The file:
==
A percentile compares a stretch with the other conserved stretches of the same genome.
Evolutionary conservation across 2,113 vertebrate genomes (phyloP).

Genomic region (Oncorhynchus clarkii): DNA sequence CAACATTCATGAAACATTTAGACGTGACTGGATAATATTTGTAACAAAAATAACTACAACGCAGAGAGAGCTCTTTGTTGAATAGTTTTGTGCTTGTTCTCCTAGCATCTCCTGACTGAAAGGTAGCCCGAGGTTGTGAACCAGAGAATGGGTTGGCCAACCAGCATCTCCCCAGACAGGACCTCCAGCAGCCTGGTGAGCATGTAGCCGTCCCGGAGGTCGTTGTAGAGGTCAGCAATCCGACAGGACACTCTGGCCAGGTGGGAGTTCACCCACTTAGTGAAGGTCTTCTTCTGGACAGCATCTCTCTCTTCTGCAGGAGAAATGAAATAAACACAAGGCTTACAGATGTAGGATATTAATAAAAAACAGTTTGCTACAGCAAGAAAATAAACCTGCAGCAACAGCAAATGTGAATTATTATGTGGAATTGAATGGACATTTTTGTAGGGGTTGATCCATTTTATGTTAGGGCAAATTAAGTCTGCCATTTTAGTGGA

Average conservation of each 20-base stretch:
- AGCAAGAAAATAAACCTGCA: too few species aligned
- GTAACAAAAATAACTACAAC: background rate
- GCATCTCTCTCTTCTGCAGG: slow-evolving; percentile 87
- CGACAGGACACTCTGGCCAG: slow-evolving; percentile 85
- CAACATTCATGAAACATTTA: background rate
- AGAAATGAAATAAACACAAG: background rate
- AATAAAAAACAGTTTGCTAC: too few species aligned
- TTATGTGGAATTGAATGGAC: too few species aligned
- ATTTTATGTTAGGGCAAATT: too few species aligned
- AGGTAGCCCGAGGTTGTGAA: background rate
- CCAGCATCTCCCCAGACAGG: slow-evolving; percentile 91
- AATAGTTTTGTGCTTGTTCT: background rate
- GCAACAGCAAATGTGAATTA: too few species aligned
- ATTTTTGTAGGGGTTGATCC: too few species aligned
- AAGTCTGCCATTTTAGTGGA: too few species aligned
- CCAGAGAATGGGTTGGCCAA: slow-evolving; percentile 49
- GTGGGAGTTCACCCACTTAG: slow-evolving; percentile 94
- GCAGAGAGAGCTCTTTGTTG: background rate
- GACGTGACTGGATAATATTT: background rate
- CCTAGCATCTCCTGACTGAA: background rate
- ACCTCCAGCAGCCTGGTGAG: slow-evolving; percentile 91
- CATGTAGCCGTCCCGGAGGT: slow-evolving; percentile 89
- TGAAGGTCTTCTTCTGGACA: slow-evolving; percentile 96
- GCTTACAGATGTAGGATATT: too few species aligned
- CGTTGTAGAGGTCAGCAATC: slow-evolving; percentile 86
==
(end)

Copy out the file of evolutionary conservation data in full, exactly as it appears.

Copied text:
A percentile compares a stretch with the other conserved stretches of the same genome.
Evolutionary conservation across 2,113 vertebrate genomes (phyloP).

Genomic region (Oncorhynchus clarkii): DNA sequence CAACATTCATGAAACATTTAGACGTGACTGGATAATATTTGTAACAAAAATAACTACAACGCAGAGAGAGCTCTTTGTTGAATAGTTTTGTGCTTGTTCTCCTAGCATCTCCTGACTGAAAGGTAGCCCGAGGTTGTGAACCAGAGAATGGGTTGGCCAACCAGCATCTCCCCAGACAGGACCTCCAGCAGCCTGGTGAGCATGTAGCCGTCCCGGAGGTCGTTGTAGAGGTCAGCAATCCGACAGGACACTCTGGCCAGGTGGGAGTTCACCCACTTAGTGAAGGTCTTCTTCTGGACAGCATCTCTCTCTTCTGCAGGAGAAATGAAATAAACACAAGGCTTACAGATGTAGGATATTAATAAAAAACAGTTTGCTACAGCAAGAAAATAAACCTGCAGCAACAGCAAATGTGAATTATTATGTGGAATTGAATGGACATTTTTGTAGGGGTTGATCCATTTTATGTTAGGGCAAATTAAGTCTGCCATTTTAGTGGA

Average conservation of each 20-base stretch:
- AGCAAGAAAATAAACCTGCA: too few species aligned
- GTAACAAAAATAACTACAAC: background rate
- GCATCTCTCTCTTCTGCAGG: slow-evolving; percentile 87
- CGACAGGACACTCTGGCCAG: slow-evolving; percentile 85
- CAACATTCATGAAACATTTA: background rate
- AGAAATGAAATAAACACAAG: background rate
- AATAAAAAACAGTTTGCTAC: too few species aligned
- TTATGTGGAATTGAATGGAC: too few species aligned
- ATTTTATGTTAGGGCAAATT: too few species aligned
- AGGTAGCCCGAGGTTGTGAA: background rate
- CCAGCATCTCCCCAGACAGG: slow-evolving; percentile 91
- AATAGTTTTGTGCTTGTTCT: background rate
- GCAACAGCAAATGTGAATTA: too few species aligned
- ATTTTTGTAGGGGTTGATCC: too few species aligned
- AAGTCTGCCATTTTAGTGGA: too few species aligned
- CCAGAGAATGGGTTGGCCAA: slow-evolving; percentile 49
- GTGGGAGTTCACCCACTTAG: slow-evolving; percentile 94
- GCAGAGAGAGCTCTTTGTTG: background rate
- GACGTGACTGGATAATATTT: background rate
- CCTAGCATCTCCTGACTGAA: background rate
- ACCTCCAGCAGCCTGGTGAG: slow-evolving; percentile 91
- CATGTAGCCGTCCCGGAGGT: slow-evolving; percentile 89
- TGAAGGTCTTCTTCTGGACA: slow-evolving; percentile 96
- GCTTACAGATGTAGGATATT: too few species aligned
- CGTTGTAGAGGTCAGCAATC: slow-evolving; percentile 86